Carbohydrates and Diabetes: what, when and how much?
What are Carbs?
Carbohydrates are a macronutrient that provides our body with energy and the fuel to think, move and function effectively day to day. Other macronutrients include protein, fat and alcohol.
Carbohydrates are the main fuel that affect our blood glucose levels (BGLs) and they can be either rich in starches or sugars or both.
|Foods rich in starches
||Foods rich in sugars
|Legumes eg chickpeas, kidney beans
||Breakfast liquid drinks
|Breakfast liquid drinks
The best types
We find carbohydrates in all five food groups which the Australian Dietary Guidelines recommend we eat every day. These ‘healthy’ carbohydrates provide sustainable energy and a variety of nutrients we need for good health, making them better choices.
Research suggests the best types of carbohydrates for maintaining even BGLs, controlling appetite and assisting with weight loss are higher in fibre and low in glycemic index (GI). To learn more visit the Diabetes NSW website, the Glycemic Index Foundation and Baker IDI.
Not-so-healthy carbohydrate-rich foods contain mostly ‘added sugar’ such as lollies, regular soft drink, cakes, biscuits and ice cream. The Australian Guide to Healthy Eating classifies these as ‘sometimes’ foods and ‘discretionary extras’ as a way of encouraging us to limit our intake.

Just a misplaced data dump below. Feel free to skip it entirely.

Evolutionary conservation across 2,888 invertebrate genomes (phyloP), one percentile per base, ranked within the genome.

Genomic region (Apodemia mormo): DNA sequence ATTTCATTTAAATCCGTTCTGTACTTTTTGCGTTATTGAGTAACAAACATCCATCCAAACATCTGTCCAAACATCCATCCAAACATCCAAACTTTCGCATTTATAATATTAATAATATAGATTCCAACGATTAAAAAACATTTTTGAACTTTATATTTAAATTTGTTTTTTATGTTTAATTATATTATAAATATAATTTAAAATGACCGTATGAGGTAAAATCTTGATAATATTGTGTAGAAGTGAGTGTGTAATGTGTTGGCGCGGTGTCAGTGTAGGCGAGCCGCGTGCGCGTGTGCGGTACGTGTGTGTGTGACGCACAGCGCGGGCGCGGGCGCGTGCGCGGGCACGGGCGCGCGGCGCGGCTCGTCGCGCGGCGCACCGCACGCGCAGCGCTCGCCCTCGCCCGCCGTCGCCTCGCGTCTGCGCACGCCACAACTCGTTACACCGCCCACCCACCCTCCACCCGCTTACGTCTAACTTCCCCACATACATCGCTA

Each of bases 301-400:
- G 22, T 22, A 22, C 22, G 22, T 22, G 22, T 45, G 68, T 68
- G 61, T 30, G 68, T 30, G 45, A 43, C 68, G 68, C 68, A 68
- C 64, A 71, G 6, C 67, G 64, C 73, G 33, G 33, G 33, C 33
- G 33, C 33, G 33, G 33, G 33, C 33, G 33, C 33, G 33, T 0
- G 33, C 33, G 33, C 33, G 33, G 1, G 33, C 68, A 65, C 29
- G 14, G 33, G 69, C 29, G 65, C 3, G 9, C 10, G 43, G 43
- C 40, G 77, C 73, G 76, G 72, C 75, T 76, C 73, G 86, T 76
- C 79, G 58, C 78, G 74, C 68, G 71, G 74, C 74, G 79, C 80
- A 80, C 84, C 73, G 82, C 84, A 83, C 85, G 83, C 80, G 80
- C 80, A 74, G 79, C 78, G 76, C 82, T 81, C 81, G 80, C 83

How much should we eat?
The amount of carbohydrate we need and our individual energy requirements are influenced by our age, gender, activity levels and illnesses. Whilst general guidance can be given, one size certainly does not fit all.
Eating from the five food groups in the recommended amounts is a good guide for achieving nutritional fitness. To learn more visit: eatforhealth.gov.au.
Nutritional fitness means optimising our nutritional intake so we have all the energy, fibres, vitamins, minerals, essential amino and fatty acids we need to keep healthy and boost our immune system.
Reducing our healthy carbohydrate-rich food intake too much can compromise our nutritional fitness and diabetes management. Likewise, eating carbohydrates at one end of the day and avoiding them at the other end, does not lead to stable and healthy BGLs, nor will this eating pattern lead to sustainable energy throughout the day.
To learn about your individual needs and how to get the timing and amount right for you, we recommend consulting with an Accredited Practising Dietitian.
To find an Accredited Practising Dietitian (APD) call the Diabetes NSW Customer Care Line on 1300 342 238 or a representative from the Dietitians Association of Australia (DAA) on 1800 812 942.